The Miss Gay Texas America Pageant's second preliminary night featured more dramatic performances by drag queens from across the state.
Last night, the pageant organizers corrected many of the technical glitches from the first evening of the pageant. For example, the soundtrack to Monday night's evening gown competition was the Anita Baker song "Sweet Love" on repeat.
The loop of the classic R&B hit was charming at first, but it slowly began to wear on the crowd as the evening gown competition stretched past the one-hour mark.
On Tuesday night, the DJ had a more varied soundtrack for the evening gown competition. Pageant host Chanel LaMasters noted the change.
"Oh we actually got a mix for the gown category tonight!" LaMasters said to the crowd. "Last night Anita Baker sang for four hours! It made me wake up with an attitude -- I didn't want any of her sweet loving anymore!"
The judges also took a more proactive role in keeping the show on track by flashing lights at LaMasters whenever the contestants were ready. This prevented the show from reaching Monday night's five-hour show length.
The Charity Queen
One of the contestants who returned for Tuesday night's show was Stephanie Fishe, a drag queen from San Antonio.
Fishe started performing drag four years ago during events for her bowling league. She now performs to raise money for a food pantry run by Metropolitan Community Church of San Antonio.
"I don't do paid drag. All of my work is for charity," Fishe said. "Any funds that I earn from this pageant will go to the MCC Food Pantry. It's affiliated with a religious organization, but they do not proselytize. They will give food to anyone - no questions asked - and I think that's important for my community."
Miss Gay Texas America is Fishe's first drag pageant. She started preparing in April, and said that she benefits from the pageant's strict prohibitions against plastic surgery "below the neck."
"This pageant is all about maintaining the female illusion," Fishe said. "Pageants that allow fillers and surgery tend to benefit the girls who have money. It's hard to compete against breast implants and a plunging neckline, so the ban definitely helps me in this competition."
Like many of the other competitors, Fishe also noted the backstage civility between the pageant contestants.
"You hear a lot about the deviousness and cattiness at other pageants, but they don't tolerate that here," Fishe said. "You have to be on your best behavior, which is one of the reasons why this pageant is so prestigious. We don't take shots, curse, or smoke in public. This really is the gay version of 'Miss America.'"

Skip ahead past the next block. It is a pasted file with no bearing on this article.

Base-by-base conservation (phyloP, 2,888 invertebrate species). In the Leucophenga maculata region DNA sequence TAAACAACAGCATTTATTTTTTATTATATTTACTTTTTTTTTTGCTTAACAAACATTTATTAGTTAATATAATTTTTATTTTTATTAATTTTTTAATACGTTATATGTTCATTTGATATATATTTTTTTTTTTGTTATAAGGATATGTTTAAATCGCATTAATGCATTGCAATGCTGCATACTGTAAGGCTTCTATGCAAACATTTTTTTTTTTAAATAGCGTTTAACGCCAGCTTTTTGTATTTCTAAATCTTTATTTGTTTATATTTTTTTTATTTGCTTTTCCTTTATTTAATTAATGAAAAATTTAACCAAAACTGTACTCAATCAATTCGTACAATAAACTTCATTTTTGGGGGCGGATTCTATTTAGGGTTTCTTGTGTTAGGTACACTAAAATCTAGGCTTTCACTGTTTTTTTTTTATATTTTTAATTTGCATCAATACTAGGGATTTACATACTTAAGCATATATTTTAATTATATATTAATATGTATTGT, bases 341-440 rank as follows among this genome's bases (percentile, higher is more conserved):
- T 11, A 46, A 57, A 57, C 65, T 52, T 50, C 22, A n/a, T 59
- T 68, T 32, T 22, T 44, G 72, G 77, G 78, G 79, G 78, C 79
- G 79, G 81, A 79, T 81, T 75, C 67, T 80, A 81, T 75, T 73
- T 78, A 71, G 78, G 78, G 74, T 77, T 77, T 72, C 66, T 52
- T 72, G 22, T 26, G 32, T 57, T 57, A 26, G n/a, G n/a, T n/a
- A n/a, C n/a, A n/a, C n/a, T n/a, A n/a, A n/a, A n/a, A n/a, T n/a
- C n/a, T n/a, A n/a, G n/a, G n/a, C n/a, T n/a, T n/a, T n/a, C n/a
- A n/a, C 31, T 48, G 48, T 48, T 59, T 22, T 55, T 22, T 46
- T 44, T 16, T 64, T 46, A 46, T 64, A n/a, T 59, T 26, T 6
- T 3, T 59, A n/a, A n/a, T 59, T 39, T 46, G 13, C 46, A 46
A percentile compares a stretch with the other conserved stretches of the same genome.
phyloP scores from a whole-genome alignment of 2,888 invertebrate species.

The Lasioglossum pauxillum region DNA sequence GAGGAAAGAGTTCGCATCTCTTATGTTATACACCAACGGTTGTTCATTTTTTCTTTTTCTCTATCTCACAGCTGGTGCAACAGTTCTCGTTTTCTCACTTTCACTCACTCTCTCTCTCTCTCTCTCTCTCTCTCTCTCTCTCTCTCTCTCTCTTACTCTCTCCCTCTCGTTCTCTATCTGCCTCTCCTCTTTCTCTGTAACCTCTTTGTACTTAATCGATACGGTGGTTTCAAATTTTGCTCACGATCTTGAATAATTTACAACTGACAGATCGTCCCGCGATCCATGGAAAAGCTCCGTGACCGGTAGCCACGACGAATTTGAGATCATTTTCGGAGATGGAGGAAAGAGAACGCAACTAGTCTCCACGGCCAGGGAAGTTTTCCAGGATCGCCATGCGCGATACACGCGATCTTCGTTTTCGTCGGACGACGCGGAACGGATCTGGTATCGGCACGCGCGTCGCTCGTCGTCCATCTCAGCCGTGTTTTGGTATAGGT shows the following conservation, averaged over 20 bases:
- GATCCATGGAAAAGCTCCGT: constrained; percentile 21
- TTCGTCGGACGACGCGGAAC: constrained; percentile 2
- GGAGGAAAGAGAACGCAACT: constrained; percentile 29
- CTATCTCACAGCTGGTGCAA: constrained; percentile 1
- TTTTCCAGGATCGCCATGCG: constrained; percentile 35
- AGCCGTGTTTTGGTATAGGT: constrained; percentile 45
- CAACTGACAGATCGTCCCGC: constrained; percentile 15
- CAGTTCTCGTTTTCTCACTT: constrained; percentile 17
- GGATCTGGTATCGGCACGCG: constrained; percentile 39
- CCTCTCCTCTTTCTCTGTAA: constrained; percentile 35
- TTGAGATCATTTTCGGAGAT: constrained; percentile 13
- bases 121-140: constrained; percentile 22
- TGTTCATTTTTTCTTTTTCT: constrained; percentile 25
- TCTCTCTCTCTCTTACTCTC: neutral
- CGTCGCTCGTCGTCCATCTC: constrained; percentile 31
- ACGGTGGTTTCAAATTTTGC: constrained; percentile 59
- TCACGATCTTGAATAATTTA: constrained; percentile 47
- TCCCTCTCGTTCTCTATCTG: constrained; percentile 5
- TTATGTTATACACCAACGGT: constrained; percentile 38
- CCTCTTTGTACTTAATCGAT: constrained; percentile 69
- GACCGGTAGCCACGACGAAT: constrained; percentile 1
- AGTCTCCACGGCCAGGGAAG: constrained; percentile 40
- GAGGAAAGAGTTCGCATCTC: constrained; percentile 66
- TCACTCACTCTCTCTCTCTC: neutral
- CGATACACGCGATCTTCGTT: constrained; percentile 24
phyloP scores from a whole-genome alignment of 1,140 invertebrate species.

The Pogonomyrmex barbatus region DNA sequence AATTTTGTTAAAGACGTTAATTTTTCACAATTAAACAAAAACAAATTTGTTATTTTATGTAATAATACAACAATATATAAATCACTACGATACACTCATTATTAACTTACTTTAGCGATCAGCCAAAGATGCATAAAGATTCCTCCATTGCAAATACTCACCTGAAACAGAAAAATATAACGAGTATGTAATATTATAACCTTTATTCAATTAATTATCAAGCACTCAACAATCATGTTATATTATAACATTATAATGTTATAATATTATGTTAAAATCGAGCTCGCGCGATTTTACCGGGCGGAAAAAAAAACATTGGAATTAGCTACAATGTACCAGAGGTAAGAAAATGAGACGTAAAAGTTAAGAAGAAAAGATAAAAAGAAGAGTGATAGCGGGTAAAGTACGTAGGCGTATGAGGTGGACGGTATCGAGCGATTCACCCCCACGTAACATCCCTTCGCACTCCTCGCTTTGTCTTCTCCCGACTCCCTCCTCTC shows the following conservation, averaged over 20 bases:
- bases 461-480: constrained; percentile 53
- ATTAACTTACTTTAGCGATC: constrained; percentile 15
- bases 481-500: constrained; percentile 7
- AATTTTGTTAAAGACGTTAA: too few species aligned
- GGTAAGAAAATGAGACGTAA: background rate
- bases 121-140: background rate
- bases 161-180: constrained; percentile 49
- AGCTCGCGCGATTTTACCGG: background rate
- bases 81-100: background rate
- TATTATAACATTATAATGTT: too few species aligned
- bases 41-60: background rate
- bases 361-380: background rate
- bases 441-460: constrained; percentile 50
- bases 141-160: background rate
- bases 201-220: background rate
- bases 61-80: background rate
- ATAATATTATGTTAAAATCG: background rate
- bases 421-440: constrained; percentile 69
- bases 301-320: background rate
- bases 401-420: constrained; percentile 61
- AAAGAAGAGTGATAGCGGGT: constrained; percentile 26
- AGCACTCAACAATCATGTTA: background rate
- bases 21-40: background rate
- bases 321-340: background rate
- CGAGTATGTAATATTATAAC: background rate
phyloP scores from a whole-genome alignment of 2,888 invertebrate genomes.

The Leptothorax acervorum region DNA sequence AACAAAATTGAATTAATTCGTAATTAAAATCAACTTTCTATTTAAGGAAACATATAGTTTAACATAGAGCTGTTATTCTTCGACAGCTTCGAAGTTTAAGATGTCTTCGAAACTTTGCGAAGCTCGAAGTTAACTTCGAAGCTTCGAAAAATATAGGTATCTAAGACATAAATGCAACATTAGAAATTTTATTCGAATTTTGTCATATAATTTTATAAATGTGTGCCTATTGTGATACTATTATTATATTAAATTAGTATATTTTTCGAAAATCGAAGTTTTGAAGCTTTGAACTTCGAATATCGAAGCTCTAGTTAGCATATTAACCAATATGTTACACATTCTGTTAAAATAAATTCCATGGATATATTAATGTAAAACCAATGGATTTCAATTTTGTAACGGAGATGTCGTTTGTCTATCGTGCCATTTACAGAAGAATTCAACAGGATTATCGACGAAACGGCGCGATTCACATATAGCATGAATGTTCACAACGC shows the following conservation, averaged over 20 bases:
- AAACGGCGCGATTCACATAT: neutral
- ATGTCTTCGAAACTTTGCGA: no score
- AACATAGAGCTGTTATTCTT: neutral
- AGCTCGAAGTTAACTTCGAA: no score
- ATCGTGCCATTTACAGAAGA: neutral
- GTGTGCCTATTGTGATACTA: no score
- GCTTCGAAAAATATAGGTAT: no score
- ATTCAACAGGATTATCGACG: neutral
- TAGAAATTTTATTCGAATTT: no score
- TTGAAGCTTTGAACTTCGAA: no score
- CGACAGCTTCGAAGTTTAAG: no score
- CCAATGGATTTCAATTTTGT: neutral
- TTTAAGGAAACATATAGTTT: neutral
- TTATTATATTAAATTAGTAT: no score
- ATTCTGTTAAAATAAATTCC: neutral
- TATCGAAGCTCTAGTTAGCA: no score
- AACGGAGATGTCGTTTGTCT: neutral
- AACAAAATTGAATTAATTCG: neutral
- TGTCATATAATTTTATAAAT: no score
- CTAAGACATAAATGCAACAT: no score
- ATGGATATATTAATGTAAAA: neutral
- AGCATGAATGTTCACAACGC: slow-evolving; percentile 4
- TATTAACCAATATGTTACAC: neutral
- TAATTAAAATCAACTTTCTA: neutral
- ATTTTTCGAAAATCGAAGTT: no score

Behind the Scenes
Many of the Miss Gay Texas America contestants have highly choreographed performances with backup dancers.
One dancer at Tuesday night's show was 28-year-old Lauren Eslao, who has danced in drag pageants for more than 10 years. Eslao got her start in drag pageant dancing while working as an instructor at "Beyond Belief Dance Company" in Mesquite, which is owned by drag performer Alyssa Edwards.
"It's really fun to perform," Eslao said. "I perform at least one pageant every year."
Eslao says that the practicing time for pageant backup dancers can vary dramatically depending on the contestant.
"Sometimes we practice for three months and other times we have to learn routines on the day of the pageant," Eslao said.
This year Eslao is dancing for two contestants: Athena O'Hara and Violet S'Arbleu. She is impressed by both contestants and declined to predict who will win the crown on Friday.
Eslao says that her favorite drag pageant moment was when Asia O'Hara won the Miss Gay America title last year.
"Asia really deserved it," Eslao said. "She doesn't act entitled and works her butt off for everything that she has."
Rebuilding the Premiere Texas Pageant
One of the most memorable moments of Tuesday night's show was when pageant director Joe Hoselton introduced Asia O'Hara, the current titleholder of Miss Gay America.
Hoselton choked back tears while telling the crowd how Asia O'Hara represented a comeback for the state's presence in national pageants. The Miss Gay Texas America Pageant experienced a severe decline after years of inconsistent promoter support and attendance. It was during this period that Hoselton took charge as the director of the pageant and worked with the current promoters to rescue the event.
"One year we only had three girls competing," Hoselton said. "We took this pageant from three contestants to 30. Now we are the biggest state pageant in the system and we have a national titleholder. We are working on building the Texas pageantry system further, but I am amazed by what we have already achieved."
On July 21st, the past pageant winners will perform a "Review Show." The event is 18+ and the cover is $15.
The top 10 contestants will compete on Friday, July 22nd at 9 p.m. Cover for the finale is $20.